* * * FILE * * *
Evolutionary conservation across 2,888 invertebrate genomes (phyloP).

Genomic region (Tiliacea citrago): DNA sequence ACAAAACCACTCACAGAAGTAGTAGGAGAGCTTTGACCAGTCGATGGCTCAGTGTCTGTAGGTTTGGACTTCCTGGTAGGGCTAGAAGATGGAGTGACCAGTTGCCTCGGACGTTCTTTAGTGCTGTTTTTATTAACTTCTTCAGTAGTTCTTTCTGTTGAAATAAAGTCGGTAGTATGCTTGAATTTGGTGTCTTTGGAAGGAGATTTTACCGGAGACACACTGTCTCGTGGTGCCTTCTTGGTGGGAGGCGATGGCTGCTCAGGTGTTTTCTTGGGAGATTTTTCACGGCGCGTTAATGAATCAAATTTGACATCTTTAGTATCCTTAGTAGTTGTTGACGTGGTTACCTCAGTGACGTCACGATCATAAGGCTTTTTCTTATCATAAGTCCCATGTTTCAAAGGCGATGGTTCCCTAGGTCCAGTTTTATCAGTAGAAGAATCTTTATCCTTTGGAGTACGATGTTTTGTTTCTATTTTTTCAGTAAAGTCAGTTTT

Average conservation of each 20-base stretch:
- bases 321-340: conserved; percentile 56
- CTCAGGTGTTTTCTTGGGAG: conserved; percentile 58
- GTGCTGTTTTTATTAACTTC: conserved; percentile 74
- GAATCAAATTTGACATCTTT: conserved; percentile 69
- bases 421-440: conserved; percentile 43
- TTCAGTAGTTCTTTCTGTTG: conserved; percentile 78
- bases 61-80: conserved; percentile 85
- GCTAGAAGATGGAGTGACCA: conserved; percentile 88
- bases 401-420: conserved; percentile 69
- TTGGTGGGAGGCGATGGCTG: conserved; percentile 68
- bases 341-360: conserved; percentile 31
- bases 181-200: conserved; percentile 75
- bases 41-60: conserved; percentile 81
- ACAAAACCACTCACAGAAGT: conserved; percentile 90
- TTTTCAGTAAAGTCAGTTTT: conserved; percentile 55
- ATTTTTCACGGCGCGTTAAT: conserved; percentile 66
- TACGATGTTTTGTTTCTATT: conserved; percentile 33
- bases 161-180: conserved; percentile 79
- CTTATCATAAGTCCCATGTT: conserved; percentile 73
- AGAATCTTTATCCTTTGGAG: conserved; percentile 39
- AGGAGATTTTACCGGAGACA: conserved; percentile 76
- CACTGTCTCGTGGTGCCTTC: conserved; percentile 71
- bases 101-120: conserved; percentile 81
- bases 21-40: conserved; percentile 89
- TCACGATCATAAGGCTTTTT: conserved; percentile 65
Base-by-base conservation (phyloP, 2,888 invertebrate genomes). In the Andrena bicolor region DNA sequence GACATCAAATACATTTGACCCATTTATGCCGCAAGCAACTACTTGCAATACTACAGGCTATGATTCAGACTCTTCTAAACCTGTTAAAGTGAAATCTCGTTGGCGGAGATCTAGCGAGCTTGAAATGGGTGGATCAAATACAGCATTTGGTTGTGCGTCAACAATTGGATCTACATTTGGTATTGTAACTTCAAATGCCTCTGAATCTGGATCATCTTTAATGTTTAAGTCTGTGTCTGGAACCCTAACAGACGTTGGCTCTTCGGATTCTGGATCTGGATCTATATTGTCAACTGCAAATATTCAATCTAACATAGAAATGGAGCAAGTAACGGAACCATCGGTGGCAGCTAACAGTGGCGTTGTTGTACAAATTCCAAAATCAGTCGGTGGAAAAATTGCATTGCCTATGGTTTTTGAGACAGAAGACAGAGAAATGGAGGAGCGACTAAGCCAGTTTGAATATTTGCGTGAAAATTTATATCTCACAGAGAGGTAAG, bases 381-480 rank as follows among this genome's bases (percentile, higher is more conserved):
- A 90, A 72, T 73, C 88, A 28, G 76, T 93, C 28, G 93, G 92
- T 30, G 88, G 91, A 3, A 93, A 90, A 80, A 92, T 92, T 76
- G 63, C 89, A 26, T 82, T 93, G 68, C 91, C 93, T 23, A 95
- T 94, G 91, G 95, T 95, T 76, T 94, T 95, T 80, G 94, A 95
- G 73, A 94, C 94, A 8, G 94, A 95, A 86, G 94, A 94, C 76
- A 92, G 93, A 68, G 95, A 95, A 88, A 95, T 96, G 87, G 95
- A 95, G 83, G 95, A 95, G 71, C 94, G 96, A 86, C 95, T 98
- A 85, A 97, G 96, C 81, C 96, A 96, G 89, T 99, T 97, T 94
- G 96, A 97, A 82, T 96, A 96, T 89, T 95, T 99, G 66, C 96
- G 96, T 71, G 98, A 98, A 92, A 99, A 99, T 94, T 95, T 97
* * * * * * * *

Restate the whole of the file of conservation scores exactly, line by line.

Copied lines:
Evolutionary conservation across 2,888 invertebrate genomes (phyloP).

Genomic region (Tiliacea citrago): DNA sequence ACAAAACCACTCACAGAAGTAGTAGGAGAGCTTTGACCAGTCGATGGCTCAGTGTCTGTAGGTTTGGACTTCCTGGTAGGGCTAGAAGATGGAGTGACCAGTTGCCTCGGACGTTCTTTAGTGCTGTTTTTATTAACTTCTTCAGTAGTTCTTTCTGTTGAAATAAAGTCGGTAGTATGCTTGAATTTGGTGTCTTTGGAAGGAGATTTTACCGGAGACACACTGTCTCGTGGTGCCTTCTTGGTGGGAGGCGATGGCTGCTCAGGTGTTTTCTTGGGAGATTTTTCACGGCGCGTTAATGAATCAAATTTGACATCTTTAGTATCCTTAGTAGTTGTTGACGTGGTTACCTCAGTGACGTCACGATCATAAGGCTTTTTCTTATCATAAGTCCCATGTTTCAAAGGCGATGGTTCCCTAGGTCCAGTTTTATCAGTAGAAGAATCTTTATCCTTTGGAGTACGATGTTTTGTTTCTATTTTTTCAGTAAAGTCAGTTTT

Average conservation of each 20-base stretch:
- bases 321-340: conserved; percentile 56
- CTCAGGTGTTTTCTTGGGAG: conserved; percentile 58
- GTGCTGTTTTTATTAACTTC: conserved; percentile 74
- GAATCAAATTTGACATCTTT: conserved; percentile 69
- bases 421-440: conserved; percentile 43
- TTCAGTAGTTCTTTCTGTTG: conserved; percentile 78
- bases 61-80: conserved; percentile 85
- GCTAGAAGATGGAGTGACCA: conserved; percentile 88
- bases 401-420: conserved; percentile 69
- TTGGTGGGAGGCGATGGCTG: conserved; percentile 68
- bases 341-360: conserved; percentile 31
- bases 181-200: conserved; percentile 75
- bases 41-60: conserved; percentile 81
- ACAAAACCACTCACAGAAGT: conserved; percentile 90
- TTTTCAGTAAAGTCAGTTTT: conserved; percentile 55
- ATTTTTCACGGCGCGTTAAT: conserved; percentile 66
- TACGATGTTTTGTTTCTATT: conserved; percentile 33
- bases 161-180: conserved; percentile 79
- CTTATCATAAGTCCCATGTT: conserved; percentile 73
- AGAATCTTTATCCTTTGGAG: conserved; percentile 39
- AGGAGATTTTACCGGAGACA: conserved; percentile 76
- CACTGTCTCGTGGTGCCTTC: conserved; percentile 71
- bases 101-120: conserved; percentile 81
- bases 21-40: conserved; percentile 89
- TCACGATCATAAGGCTTTTT: conserved; percentile 65
Base-by-base conservation (phyloP, 2,888 invertebrate genomes). In the Andrena bicolor region DNA sequence GACATCAAATACATTTGACCCATTTATGCCGCAAGCAACTACTTGCAATACTACAGGCTATGATTCAGACTCTTCTAAACCTGTTAAAGTGAAATCTCGTTGGCGGAGATCTAGCGAGCTTGAAATGGGTGGATCAAATACAGCATTTGGTTGTGCGTCAACAATTGGATCTACATTTGGTATTGTAACTTCAAATGCCTCTGAATCTGGATCATCTTTAATGTTTAAGTCTGTGTCTGGAACCCTAACAGACGTTGGCTCTTCGGATTCTGGATCTGGATCTATATTGTCAACTGCAAATATTCAATCTAACATAGAAATGGAGCAAGTAACGGAACCATCGGTGGCAGCTAACAGTGGCGTTGTTGTACAAATTCCAAAATCAGTCGGTGGAAAAATTGCATTGCCTATGGTTTTTGAGACAGAAGACAGAGAAATGGAGGAGCGACTAAGCCAGTTTGAATATTTGCGTGAAAATTTATATCTCACAGAGAGGTAAG, bases 381-480 rank as follows among this genome's bases (percentile, higher is more conserved):
- A 90, A 72, T 73, C 88, A 28, G 76, T 93, C 28, G 93, G 92
- T 30, G 88, G 91, A 3, A 93, A 90, A 80, A 92, T 92, T 76
- G 63, C 89, A 26, T 82, T 93, G 68, C 91, C 93, T 23, A 95
- T 94, G 91, G 95, T 95, T 76, T 94, T 95, T 80, G 94, A 95
- G 73, A 94, C 94, A 8, G 94, A 95, A 86, G 94, A 94, C 76
- A 92, G 93, A 68, G 95, A 95, A 88, A 95, T 96, G 87, G 95
- A 95, G 83, G 95, A 95, G 71, C 94, G 96, A 86, C 95, T 98
- A 85, A 97, G 96, C 81, C 96, A 96, G 89, T 99, T 97, T 94
- G 96, A 97, A 82, T 96, A 96, T 89, T 95, T 99, G 66, C 96
- G 96, T 71, G 98, A 98, A 92, A 99, A 99, T 94, T 95, T 97